Fix It Daddy!

Caleb is a young man with autism in my son's classroom. I call him his wingman. They've become buddies over the years, walking down the same path in life together. My son Jon Alex is completely non-verbal. Caleb does have some limited language, mostly sounds.  Sometimes, even though the rest of us don't understand them, they communicate together in a way only they understand.

I'm convinced one day they will write a tell-all book together and discuss what they've learned from riding in the back seat together.

When something isn't right in Caleb's world, he will shake his hands vigorously and say, "fix it daddy." Often no one knows what has got him so upset, but something has clearly triggered him into repeating over and over, "fix it daddy."

Last week Caleb's mom told him how sick Jon Alex was and that he was in the hospital. Together Caleb and his mom prayed, "fix it Daddy." When I heard about the prayer I cried because I knew God had heard that sincere prayer from the heart. I was pretty sure that all heaven stopped in silence and leaned towards earth to hear Caleb, praying for his little friend, "fix it Daddy."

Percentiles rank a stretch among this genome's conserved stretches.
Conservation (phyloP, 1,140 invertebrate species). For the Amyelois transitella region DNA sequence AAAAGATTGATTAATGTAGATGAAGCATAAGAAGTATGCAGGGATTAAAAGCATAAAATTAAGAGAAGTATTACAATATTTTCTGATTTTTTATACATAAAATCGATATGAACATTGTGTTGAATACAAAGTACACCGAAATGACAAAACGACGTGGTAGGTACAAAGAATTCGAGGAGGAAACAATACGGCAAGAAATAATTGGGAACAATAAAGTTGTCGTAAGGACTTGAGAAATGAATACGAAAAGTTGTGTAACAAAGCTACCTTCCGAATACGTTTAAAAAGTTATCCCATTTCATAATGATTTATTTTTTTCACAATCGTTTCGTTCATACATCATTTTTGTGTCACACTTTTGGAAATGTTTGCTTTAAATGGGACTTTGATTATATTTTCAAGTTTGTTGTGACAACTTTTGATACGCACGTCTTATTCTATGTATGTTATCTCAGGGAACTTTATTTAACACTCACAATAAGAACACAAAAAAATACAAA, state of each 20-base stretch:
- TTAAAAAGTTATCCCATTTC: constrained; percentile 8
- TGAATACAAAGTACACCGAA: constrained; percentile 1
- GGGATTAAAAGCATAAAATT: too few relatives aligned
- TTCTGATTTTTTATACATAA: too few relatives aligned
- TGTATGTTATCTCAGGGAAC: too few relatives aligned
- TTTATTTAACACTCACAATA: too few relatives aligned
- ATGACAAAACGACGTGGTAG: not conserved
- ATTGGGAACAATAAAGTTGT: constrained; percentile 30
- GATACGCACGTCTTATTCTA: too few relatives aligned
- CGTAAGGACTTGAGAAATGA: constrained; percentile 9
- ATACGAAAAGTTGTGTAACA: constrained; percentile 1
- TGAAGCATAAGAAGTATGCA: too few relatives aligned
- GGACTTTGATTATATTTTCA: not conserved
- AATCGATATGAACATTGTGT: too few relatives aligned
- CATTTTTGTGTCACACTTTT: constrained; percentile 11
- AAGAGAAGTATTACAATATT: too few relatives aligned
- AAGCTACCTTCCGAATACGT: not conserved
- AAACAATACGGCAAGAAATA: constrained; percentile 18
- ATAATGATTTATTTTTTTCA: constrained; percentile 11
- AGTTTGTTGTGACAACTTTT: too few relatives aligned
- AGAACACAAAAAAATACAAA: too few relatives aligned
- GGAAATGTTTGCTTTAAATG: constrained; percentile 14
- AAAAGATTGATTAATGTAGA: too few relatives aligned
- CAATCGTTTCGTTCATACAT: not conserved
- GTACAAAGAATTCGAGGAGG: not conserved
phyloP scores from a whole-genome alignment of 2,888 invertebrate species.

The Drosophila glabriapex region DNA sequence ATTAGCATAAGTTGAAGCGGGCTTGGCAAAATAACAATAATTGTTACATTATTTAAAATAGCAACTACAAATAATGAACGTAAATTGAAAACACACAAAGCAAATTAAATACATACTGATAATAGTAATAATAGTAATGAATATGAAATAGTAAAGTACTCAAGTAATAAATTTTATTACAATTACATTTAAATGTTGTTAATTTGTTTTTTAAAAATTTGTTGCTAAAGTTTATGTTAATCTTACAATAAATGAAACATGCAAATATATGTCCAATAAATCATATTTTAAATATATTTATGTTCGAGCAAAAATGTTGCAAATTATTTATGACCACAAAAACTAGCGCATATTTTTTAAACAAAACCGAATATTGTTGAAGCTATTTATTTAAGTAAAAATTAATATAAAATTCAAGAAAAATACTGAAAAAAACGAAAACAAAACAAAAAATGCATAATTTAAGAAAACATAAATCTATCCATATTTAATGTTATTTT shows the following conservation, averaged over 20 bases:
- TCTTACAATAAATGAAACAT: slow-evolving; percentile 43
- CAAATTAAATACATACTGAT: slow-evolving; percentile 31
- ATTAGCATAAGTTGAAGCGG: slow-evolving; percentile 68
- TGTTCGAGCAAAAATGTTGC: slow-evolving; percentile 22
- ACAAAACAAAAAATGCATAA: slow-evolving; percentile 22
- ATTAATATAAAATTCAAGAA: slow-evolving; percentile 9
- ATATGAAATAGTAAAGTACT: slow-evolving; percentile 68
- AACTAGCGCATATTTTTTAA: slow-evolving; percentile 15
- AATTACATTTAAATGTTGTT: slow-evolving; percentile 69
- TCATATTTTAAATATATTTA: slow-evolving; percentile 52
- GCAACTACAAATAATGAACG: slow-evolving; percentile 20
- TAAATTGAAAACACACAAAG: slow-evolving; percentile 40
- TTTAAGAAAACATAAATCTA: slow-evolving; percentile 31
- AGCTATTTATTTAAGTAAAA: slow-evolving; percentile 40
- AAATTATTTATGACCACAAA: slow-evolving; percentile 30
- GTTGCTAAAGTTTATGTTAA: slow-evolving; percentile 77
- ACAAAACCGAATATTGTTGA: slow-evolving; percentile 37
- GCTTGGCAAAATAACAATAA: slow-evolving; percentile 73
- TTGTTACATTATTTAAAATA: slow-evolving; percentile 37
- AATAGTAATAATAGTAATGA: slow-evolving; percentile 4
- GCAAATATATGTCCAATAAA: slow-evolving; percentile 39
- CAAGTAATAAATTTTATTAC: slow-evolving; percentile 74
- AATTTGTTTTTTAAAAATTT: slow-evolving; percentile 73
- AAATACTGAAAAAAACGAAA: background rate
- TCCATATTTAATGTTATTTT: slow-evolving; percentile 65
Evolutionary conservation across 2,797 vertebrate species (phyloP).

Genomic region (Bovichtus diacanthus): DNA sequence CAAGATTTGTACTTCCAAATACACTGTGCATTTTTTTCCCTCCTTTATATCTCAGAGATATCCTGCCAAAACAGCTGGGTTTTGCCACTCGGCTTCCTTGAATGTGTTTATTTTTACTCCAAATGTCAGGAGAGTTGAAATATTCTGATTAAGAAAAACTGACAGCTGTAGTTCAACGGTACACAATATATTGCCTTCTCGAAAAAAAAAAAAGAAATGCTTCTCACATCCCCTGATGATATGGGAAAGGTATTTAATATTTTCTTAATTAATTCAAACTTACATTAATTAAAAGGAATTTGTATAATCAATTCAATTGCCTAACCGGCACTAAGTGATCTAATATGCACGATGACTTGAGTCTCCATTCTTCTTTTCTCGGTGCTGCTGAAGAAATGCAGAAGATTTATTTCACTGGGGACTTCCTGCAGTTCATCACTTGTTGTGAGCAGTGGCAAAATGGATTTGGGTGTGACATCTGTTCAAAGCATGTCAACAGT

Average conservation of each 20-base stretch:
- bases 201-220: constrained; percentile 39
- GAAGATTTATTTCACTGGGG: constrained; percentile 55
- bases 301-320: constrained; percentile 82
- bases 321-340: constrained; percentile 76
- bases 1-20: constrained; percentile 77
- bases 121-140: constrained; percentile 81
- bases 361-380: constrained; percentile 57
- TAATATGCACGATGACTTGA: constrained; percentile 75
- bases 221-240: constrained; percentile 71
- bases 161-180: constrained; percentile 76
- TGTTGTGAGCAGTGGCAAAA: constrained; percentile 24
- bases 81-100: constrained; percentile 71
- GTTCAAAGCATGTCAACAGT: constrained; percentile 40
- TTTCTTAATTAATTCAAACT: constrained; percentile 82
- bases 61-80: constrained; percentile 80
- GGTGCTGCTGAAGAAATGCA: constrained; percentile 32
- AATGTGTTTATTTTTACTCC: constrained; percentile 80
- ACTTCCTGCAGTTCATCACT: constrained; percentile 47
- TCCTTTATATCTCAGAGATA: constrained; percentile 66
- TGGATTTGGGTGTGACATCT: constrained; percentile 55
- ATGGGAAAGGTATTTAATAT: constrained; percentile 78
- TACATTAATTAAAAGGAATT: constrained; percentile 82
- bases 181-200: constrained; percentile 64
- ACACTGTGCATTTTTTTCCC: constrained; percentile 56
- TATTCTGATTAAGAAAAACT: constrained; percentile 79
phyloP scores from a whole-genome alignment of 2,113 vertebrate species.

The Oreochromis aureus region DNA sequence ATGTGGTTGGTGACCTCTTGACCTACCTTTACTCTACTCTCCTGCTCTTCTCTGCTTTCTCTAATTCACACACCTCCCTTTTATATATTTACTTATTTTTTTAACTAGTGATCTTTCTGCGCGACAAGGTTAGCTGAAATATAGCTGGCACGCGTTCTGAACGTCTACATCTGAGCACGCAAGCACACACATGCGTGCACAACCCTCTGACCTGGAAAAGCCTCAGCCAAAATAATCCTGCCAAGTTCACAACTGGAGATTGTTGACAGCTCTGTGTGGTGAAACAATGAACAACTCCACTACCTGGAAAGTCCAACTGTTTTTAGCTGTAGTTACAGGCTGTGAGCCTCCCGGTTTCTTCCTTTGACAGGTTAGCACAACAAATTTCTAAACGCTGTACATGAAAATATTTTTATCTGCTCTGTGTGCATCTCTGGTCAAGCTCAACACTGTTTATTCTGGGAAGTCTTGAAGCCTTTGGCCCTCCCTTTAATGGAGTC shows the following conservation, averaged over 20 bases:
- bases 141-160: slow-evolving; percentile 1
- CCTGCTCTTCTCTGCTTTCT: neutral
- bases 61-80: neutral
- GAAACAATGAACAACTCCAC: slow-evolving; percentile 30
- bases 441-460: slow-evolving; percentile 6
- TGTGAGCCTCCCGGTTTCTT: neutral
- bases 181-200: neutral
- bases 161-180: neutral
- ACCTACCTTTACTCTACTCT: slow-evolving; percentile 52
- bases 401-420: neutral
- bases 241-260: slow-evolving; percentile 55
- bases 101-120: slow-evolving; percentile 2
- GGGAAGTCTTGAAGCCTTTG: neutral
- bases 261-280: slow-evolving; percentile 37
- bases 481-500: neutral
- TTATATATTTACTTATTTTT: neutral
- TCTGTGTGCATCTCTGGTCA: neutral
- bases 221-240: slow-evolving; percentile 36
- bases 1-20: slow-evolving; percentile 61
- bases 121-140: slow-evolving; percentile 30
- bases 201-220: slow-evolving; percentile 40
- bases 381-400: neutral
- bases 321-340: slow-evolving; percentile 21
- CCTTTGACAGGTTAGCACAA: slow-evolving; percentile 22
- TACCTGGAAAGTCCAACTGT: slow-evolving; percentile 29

Books have been written on prayer. Countless books, essays, teachings, and sermons have been produced on faith. For hundreds of years, theologians have debated prayer, faith, and God's interaction in our world.

Caleb doesn't read books. Caleb doesn't know any theologians.

Caleb knows God.

And that's all Caleb needed to know. So Caleb turned his head towards heaven and politely asked his Daddy, "fix it."

No wonder Jesus, in referring to children, said we must become like one of these. Caleb's figured out the simple truth that the rest of us try to over-complicate, over-analyze, and over-think.

My friend needs help. My "Daddy" in heaven can help. When Jesus prayed "abba Father" it literally translates, "Daddy."

"Fix it Daddy."

I'm a pastor who every week meets someone struggling with faith, searching for answers, and wrestling with doubts. I try to explain faith, belief, and prayer. I try to provide the answers.

But next time I'm going to just send them to Caleb. He can explain it better than I can.